I have simulated a set of probabilities $\{p_n\}$ by the hit-or-miss Monte Carlo method. Specifically, my program checks whether or not an $n\times n$ matrix has a certain feature or not; say that, out of $N$ trials, $k_n$ have this feature (success). Then $p_n=k_n/N.$

Question: Now, I want to find the uncertainty (or standard error) $\sigma_{p_n}$ on $p_n$. I'd like to do this so that I can weigh my probabilities when fitting these probabilities as a function of $n.$ My weights are defined as $w_n=\sigma_{p_n}^{-2}.$ This definition seems to be completely standard, but it doesn't go well with my intuition, as explained below. I'd like to know if my intuition is simply wrong (and why), or if there are more suitable weights I could be using.

My problem: As far as I understand, $k_n$ is distributed binomially, so $$\sigma_{p_n}=N^{-1/2}\sqrt{p_n(1-p_n)}$$

This means that a $p_n,$ smaller than some $p_m\leq1/2,$ has a smaller uncertainty than $p_m.$ This makes sense to me (a random walk will not go very far from its starting point if it has a very low probability of taking a step). However, it seems very counter-intuitive to me to weigh a very low probability $p_n$ (where my program perhaps only had $10^2$ successes out of $10^9$ trials) higher than a high probability $p_m$ (which had success, say, half of the time). Using a "relative fluctuation" away from some $p_n$, defined as $$\sigma_{p_n}/p_n=N^{-1/2}\sqrt{\frac{1}{p_n}-1},$$ as my effective uncertainty seems closer to what my intuition tells me is important when choosing my weights.

I'm having a hard time formulating why this is, but it is like this: Flip a coin $100$ times: It comes up heads $54$ times. Flip another coin $100$ times: It comes up heads a single time. Now estimate the bias of each coin. Which estimate are you most confident in? I would say that I'm much more confident in my estimate for the first coin. Should I be? This is the essence of my question.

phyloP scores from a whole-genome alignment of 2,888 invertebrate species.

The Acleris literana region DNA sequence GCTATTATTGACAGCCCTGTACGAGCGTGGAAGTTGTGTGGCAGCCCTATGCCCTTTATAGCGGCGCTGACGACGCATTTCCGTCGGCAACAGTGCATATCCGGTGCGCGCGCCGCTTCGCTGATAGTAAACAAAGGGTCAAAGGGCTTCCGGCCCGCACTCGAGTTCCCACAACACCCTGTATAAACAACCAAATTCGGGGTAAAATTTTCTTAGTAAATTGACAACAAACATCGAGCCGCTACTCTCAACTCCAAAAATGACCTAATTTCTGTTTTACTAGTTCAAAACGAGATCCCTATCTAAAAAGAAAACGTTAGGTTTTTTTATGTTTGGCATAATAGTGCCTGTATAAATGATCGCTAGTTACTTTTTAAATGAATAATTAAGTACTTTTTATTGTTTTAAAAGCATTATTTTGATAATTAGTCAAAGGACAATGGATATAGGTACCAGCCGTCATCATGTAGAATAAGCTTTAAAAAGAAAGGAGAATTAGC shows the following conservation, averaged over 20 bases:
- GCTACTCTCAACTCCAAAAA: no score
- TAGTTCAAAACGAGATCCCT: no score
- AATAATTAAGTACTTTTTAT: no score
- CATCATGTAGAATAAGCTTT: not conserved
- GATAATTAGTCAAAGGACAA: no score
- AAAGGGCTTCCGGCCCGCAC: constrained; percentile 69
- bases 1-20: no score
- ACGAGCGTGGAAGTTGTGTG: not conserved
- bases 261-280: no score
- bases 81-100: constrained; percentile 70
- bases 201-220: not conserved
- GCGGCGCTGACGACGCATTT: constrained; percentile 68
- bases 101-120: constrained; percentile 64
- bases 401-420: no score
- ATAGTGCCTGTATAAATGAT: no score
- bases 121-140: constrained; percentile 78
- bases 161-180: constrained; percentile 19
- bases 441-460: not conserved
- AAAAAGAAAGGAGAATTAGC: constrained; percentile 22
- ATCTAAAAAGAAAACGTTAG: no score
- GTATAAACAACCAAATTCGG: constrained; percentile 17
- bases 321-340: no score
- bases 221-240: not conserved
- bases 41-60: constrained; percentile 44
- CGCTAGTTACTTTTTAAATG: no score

• 1
    $\begingroup$ Assuming your matrix simulations are independent then $k_n$ does indeed have binomial distribution. However, the success probability ('$p$') is the probability that a realisation of your matrix has the particular feature. Your estimate $\sigma_{p_n}$ would itself be subject to uncertainty, depending on how rare your event is and how big $N$ is etc. Perhaps you can use some elementary probability bounds to estimate the variance of your $\sigma_{p_n}$, $\endgroup$ May 17, 2017 at 13:02
  • $\begingroup$ Btw, yes it's true that the variance for a binomial with low or high success probability $p$ is smaller than that with moderate $p$. .... consider the limiting cases $p = 0$ or $p=1$. In your example, what is the probability that the true '$p$' for coin B is bigger than $0.1$? Perhaps you're more confident of your estimate of the bias for coin A because you're in a Bayesian world and have a prior belief distribution on the bias :D $\endgroup$ May 17, 2017 at 13:12
  • $\begingroup$ @P.Windridge 1st comment: I'm assuming that my found $p_n$ are my best guess at a mean, and I therefore use it as the true value in my formulas for $\sigma_{p_n}$. Is this approach flawed? 2nd comment: Perhaps :P, but my point was that coin $A$ has more successes, which just happens to happen around $p=1/2.$ $\endgroup$ May 17, 2017 at 13:17
  • $\begingroup$ To help your intuition: with $54$ successes out of $100$ flips, a $95\%$ confidence interval for the underlying probability is (approximately) $[0.45,0.64]$. With $1$ success out of $100$ flips, the interval is (again approximately) $[0.0025, 0.055]$. The uncertainty in the latter is clearly much less than in the former. The relative uncertainty in the latter is much greater than in the former. (That concept is best expressed on an odds scale rather than a probability scale.) $\endgroup$